"I would contrast this to experiments that I have personally done with cyclosporine, where I have cleared people with cyclosporine, stopped it, and a month later every single patient has rip-roaring disease back. So I think this TYK2 inhibitor has some different performance features than just blocking a downstream T-cell transduction molecule," observed the dermatologist, who is credited as the discoverer of the importance of the T cell in psoriasis pathogenesis.

The strong multidimensional evidence of clinical efficacy in the phase 2 study was supported mechanistically by analysis of skin biopsies obtained on study days 1, 15, and 85. The laboratory studies showed that the oral drug improved molecular, cellular, and clinical biomarkers associated with treatment efficacy. For example, at doses of 3 mg twice a day or higher, the TYK2 inhibitor reduced expression of IL-19 and IL-36A, which are key drivers of keratinocyte activation and epidermal hyperplasia.

The drug also markedly decreased expression of genes in the Th17 pathway and essentially normalized expression of the proinflammatory genes beta-defensin and S100A9.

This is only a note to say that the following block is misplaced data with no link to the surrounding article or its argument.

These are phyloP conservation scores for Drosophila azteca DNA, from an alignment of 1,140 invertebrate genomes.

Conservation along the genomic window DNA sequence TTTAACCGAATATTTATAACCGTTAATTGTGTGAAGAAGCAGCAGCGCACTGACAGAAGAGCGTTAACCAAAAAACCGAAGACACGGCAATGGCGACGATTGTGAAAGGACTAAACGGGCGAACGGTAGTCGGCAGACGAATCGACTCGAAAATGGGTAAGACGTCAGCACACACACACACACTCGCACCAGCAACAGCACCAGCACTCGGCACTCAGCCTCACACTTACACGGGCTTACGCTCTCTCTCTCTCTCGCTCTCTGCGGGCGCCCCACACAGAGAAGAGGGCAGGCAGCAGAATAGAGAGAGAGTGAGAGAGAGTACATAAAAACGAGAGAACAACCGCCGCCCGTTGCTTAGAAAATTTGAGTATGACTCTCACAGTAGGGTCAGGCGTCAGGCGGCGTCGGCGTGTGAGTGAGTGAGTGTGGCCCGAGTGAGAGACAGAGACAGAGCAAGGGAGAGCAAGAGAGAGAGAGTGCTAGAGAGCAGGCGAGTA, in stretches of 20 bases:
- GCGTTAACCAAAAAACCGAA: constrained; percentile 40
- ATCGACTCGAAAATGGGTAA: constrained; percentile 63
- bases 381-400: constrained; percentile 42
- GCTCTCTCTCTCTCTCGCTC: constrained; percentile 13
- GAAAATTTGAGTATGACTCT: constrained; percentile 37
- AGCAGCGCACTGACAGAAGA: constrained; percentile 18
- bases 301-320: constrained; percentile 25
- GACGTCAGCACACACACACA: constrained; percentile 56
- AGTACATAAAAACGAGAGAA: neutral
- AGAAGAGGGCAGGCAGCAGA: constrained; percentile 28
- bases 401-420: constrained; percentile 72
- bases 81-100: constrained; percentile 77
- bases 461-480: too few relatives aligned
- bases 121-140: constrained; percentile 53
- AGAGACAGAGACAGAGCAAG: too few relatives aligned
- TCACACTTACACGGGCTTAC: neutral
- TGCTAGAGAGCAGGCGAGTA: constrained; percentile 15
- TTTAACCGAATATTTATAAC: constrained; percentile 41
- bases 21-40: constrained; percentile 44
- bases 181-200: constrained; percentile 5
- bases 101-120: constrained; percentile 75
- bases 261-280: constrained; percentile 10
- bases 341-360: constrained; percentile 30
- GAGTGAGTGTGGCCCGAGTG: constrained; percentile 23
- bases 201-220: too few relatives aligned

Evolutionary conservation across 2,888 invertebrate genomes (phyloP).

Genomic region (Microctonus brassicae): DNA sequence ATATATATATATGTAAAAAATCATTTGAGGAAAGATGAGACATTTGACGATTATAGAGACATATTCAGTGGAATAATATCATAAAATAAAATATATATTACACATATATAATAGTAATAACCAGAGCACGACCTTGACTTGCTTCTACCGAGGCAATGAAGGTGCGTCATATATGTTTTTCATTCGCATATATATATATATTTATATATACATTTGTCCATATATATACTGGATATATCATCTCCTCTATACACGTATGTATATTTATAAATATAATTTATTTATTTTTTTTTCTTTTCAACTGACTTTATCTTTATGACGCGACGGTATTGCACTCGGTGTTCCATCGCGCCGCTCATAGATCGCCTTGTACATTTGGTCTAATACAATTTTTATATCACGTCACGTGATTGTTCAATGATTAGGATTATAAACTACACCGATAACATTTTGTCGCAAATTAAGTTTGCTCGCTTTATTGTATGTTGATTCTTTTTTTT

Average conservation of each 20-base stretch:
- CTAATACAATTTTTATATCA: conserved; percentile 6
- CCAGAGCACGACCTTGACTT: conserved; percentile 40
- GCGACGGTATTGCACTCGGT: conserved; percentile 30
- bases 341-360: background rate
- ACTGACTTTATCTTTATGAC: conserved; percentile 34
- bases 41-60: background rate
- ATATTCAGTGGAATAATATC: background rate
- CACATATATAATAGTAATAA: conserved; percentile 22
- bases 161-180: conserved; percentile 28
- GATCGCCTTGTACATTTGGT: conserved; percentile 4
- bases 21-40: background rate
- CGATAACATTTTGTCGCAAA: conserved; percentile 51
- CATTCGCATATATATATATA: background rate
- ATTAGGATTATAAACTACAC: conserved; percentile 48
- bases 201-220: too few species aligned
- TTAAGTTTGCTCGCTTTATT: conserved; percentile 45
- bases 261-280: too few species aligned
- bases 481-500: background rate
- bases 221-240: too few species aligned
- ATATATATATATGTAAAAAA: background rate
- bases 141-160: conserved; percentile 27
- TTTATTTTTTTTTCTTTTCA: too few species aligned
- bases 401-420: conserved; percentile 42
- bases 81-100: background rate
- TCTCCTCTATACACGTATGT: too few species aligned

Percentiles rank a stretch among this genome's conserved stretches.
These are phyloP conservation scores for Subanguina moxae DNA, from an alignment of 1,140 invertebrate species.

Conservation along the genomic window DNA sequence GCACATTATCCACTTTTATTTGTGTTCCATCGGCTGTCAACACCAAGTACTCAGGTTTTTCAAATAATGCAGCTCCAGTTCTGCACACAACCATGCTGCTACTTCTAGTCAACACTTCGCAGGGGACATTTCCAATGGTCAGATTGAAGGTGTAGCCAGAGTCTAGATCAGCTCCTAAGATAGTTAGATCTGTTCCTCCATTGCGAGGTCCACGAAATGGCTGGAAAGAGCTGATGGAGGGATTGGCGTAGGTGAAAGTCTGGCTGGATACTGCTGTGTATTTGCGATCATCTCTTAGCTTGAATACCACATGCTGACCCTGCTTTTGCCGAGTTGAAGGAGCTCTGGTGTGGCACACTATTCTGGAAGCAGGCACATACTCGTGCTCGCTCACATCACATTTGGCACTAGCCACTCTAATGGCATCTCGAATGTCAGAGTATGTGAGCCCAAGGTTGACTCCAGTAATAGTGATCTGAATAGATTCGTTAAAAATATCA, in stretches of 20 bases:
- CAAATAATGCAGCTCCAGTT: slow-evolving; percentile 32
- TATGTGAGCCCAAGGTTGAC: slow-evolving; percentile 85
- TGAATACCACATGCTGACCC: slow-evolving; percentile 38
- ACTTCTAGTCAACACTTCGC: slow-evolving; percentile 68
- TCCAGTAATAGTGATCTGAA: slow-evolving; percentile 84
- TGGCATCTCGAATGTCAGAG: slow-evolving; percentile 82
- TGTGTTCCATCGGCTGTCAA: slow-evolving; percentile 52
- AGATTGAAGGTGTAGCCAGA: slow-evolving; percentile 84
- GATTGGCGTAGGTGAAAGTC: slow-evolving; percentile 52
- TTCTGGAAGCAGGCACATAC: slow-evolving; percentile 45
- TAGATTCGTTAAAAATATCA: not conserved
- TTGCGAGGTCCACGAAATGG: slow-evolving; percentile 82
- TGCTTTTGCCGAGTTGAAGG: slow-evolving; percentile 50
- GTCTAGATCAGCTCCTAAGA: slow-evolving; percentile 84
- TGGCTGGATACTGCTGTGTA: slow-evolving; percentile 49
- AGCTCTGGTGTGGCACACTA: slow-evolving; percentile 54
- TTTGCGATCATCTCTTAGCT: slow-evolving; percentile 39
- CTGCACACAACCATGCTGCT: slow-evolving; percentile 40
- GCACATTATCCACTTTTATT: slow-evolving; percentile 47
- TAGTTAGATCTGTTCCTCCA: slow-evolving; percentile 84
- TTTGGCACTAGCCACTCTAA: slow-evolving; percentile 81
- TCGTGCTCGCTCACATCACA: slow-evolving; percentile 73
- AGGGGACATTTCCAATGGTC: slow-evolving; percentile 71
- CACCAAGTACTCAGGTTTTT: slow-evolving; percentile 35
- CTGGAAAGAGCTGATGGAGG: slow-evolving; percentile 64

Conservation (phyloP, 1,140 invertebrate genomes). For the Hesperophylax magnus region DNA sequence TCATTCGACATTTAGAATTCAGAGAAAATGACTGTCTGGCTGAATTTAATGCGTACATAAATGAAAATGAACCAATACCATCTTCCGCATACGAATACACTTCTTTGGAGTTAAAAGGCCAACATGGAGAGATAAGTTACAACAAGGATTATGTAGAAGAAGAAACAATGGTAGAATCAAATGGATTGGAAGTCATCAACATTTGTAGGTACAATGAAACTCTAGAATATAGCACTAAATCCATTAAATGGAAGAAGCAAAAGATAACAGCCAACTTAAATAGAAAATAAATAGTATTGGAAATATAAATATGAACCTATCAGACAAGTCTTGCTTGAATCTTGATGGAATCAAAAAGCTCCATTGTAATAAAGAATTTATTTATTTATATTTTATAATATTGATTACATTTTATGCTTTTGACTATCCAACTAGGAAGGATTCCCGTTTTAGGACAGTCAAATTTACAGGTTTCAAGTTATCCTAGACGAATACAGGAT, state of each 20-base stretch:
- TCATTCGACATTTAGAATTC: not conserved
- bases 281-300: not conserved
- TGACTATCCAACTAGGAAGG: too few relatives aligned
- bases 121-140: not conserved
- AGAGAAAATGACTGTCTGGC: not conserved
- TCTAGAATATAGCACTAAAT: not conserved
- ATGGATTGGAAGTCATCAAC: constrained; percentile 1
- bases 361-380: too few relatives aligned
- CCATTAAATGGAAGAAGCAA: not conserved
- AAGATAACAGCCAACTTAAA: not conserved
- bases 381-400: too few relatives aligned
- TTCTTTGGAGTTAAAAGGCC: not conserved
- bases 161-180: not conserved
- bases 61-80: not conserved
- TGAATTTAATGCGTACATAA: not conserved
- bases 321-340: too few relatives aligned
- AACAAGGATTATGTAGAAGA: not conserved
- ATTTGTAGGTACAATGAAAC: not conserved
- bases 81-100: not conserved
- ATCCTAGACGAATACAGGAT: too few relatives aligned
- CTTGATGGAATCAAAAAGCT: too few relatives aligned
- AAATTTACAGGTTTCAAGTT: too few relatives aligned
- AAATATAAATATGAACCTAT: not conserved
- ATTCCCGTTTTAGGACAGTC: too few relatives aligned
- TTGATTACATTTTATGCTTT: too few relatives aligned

In contrast to the Janus kinase (JAK) 1/3 and JAK 2 inhibitors in development for treatment of psoriasis, which paint with a much broader brush, the TYK2 inhibitor is highly selective for IL-23, IL-12, and interferon-alpha.

"Previous studies have shown pan-JAK inhibition can be very effective in remitting psoriasis. The problem is that, if one inhibits JAK1 and JAK 3, one blocks the transduction of effector cytokines that are essentially there for protective immunity. That could lead to undesirable levels of immuno-suppression," Dr. Krueger explained.

The most important cytokine in the pathogenesis of psoriasis is clearly IL-23, he continued. In cell-based assays, the TYK2 inhibitor has been shown to be 100 times more selective in inhibiting IL-23, IL-12, and interferon-alpha than JAK 1/3 inhibitors and 3,000 times more selective than JAK 2 inhibitors. This high degree of selectivity makes for fewer off-target effects and for a favorable safety profile.